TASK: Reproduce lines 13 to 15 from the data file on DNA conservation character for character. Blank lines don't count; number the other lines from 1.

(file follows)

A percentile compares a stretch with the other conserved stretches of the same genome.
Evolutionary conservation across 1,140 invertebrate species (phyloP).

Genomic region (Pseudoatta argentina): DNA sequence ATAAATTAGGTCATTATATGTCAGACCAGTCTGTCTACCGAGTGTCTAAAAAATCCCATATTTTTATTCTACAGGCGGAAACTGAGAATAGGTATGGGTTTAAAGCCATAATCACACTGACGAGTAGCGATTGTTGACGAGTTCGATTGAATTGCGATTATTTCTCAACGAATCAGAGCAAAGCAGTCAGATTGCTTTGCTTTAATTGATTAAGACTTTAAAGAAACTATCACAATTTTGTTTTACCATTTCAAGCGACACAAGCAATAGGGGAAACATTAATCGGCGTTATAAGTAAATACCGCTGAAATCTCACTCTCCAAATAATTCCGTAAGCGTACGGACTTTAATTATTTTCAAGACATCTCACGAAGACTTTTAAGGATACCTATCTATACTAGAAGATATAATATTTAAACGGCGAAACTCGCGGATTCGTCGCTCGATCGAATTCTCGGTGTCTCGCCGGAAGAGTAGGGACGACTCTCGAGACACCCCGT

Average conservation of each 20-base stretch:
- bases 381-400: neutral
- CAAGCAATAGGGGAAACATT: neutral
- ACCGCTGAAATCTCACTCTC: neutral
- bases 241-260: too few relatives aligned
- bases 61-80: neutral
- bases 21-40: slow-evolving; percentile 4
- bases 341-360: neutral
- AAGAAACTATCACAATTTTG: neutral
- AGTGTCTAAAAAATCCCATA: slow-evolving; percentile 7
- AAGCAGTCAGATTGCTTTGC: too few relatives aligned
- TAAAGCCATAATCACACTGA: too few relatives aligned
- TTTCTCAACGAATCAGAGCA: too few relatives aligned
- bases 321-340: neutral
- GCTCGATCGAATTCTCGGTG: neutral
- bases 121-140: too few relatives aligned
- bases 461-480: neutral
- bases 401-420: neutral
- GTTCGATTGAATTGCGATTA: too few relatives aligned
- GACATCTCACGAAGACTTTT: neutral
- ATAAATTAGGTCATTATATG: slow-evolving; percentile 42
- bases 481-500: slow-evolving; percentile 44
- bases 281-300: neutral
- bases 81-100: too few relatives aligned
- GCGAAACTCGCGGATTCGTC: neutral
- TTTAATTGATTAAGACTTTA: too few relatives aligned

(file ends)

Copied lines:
- AGTGTCTAAAAAATCCCATA: slow-evolving; percentile 7
- AAGCAGTCAGATTGCTTTGC: too few relatives aligned
- TAAAGCCATAATCACACTGA: too few relatives aligned